But none of it was new as I would find out by day 4 on this journey. Speculative and based on past and anecdotal conjecture, the boring stuff, reality was being glossed over. When it became harder to spin nothing and sensationalize the past, CNN began reporting on how Fox News was reporting on the lunacy unfolding. They were reporting on how others were reporting — and while certainly news-worthy given Fox’s fanning of the conspiracy flames — it just seemed to be slamming fists against the obvious.
See, they are doing it again…let’s all be aghast and make sure you stay tuned to more historical…
This reporting literally raised my blood pressure to dangerous levels because the “fourth estate” is an absolutely integral part of democracy; and, thanks to CNN’s well-spoken and mild-mannered news delivery people, all I could see and hear were the televisions in places like Mississippi and Alabama and Ohio and Iowa blaring out the lies of the president; supported wholeheartedly by Fox News anchors backed by really amazing multimedia, production effects.
This is How Too Many in America Feel
I am an educated consumer of world events. Unless it’s an overnight coup or some other tragedy, I seldom refer to commercial news sources to reach a satiated state of “informedness.” Holding a Masters’s in International Affairs from Columbia University, I was in a sense trained how to follow patterns that help me not just understand current events in the world but at times even predict them.
Nevertheless, those five days, however, almost broke me. Agitated, anxious and popping all-natural nerve-soothers with herbs usually used in “catnip” — Novopassit, it is called in Russia — I lowered my coffee intake, put the single malt away and went media dark. This is where I still am. Returning to my writing about longer-term issues like income inequality and using my thousands of books to support my arguments, I feel better.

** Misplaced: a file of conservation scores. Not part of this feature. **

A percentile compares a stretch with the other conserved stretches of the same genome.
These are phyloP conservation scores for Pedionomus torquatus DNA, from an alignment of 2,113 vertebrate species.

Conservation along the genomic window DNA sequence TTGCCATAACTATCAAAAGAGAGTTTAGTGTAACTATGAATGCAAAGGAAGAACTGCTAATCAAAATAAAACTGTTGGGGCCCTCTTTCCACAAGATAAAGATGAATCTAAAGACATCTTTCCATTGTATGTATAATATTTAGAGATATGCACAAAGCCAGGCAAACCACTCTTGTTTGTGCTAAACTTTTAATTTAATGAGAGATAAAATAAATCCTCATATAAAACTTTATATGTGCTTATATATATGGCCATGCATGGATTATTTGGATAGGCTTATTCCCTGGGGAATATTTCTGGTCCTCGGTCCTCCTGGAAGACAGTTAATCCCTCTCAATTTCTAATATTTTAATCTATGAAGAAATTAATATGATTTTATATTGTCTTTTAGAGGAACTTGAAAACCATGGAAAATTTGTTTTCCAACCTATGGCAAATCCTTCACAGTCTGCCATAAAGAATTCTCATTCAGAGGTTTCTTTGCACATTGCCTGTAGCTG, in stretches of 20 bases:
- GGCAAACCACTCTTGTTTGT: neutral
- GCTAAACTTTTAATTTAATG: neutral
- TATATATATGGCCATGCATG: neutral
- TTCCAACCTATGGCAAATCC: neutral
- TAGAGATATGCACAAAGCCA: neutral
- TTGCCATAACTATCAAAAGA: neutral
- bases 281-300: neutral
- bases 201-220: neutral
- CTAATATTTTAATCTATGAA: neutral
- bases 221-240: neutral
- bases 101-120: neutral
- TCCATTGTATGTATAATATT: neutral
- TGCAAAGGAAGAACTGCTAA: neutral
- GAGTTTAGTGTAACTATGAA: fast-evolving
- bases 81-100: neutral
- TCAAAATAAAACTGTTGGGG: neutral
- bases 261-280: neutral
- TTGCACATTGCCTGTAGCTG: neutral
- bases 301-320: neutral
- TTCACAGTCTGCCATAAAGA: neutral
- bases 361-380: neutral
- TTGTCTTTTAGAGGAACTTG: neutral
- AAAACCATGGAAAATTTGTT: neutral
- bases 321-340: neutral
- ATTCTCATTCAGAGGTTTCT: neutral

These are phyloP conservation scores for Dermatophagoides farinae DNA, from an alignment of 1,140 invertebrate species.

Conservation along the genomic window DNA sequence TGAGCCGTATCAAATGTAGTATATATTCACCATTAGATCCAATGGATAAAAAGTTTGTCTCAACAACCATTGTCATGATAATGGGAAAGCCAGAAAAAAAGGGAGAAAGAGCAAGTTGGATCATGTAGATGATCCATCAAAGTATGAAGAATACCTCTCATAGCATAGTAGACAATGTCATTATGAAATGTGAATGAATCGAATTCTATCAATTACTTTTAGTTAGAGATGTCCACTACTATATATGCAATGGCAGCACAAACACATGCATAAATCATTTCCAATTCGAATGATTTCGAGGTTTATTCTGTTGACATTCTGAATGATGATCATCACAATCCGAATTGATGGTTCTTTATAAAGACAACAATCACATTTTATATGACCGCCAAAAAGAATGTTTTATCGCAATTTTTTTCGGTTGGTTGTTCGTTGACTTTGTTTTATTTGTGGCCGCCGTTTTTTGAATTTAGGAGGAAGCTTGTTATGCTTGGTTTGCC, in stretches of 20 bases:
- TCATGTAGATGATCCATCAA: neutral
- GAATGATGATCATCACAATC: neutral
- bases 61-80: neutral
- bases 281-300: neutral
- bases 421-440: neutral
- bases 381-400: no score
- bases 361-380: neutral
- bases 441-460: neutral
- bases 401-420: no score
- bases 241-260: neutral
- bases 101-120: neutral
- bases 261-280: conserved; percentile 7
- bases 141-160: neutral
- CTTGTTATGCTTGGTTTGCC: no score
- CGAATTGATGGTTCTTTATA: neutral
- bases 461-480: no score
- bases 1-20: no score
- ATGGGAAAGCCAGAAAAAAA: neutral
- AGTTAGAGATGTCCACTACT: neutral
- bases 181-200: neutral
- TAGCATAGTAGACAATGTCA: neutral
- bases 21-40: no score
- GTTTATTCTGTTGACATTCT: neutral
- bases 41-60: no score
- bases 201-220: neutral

I have that luxury, however, because I live in a place where that constant drip-drip-drip of hysteria being pumped through the air 24/7, 365 days a year, year after year after year after year does not exist — well it does but it’s about another country’s political choices and that’s their prerogative.
Fox News is pure vileness and CNN lives, breaths and flourishes because Fox is so vile — the two play off each other and need each other. The Ying and Yang of America’s broken truth, our lost generation.
CNN does strive to report truth and reality but then falls back into its we need to create ratings and make money mode. Then the drip of hysteria commences. Fox News, well, I am not going to get into it — still trying to remain calm, still not in a place where I cannot guarantee that a flashback won’t happen.
This is not good, people. The method by which the majority of Americans learn about reality is dangerously flawed. The news used to be thirty minutes or an hour that rounded out a day, easing Americans into a night of television viewing, reading, game-playing, etc. Now, people are glued to every and any screen that conveys the hyperventilating interpretations of hidden agendas all for the purpose of selling and buying more.
Are you a Pepsi or Coke drinker? Are you a McDonald’s or Burger King person? Are you a Ford or Chevy person? Are you a CNN or Fox News person?
We are nation that chooses sides — favorite teams (Yankees), beaches (Manasquan), beers (tastes great, less filling). Trained to always think in an us versus you’guys mode, somehow we need to get back to arguments over red sauce or vinegar-based, dogs or cats, pork roll or Taylor Ham (a New Jersey thing).
We have to simplify and being “not informed” is actually — probably — better nowadays then the opposite.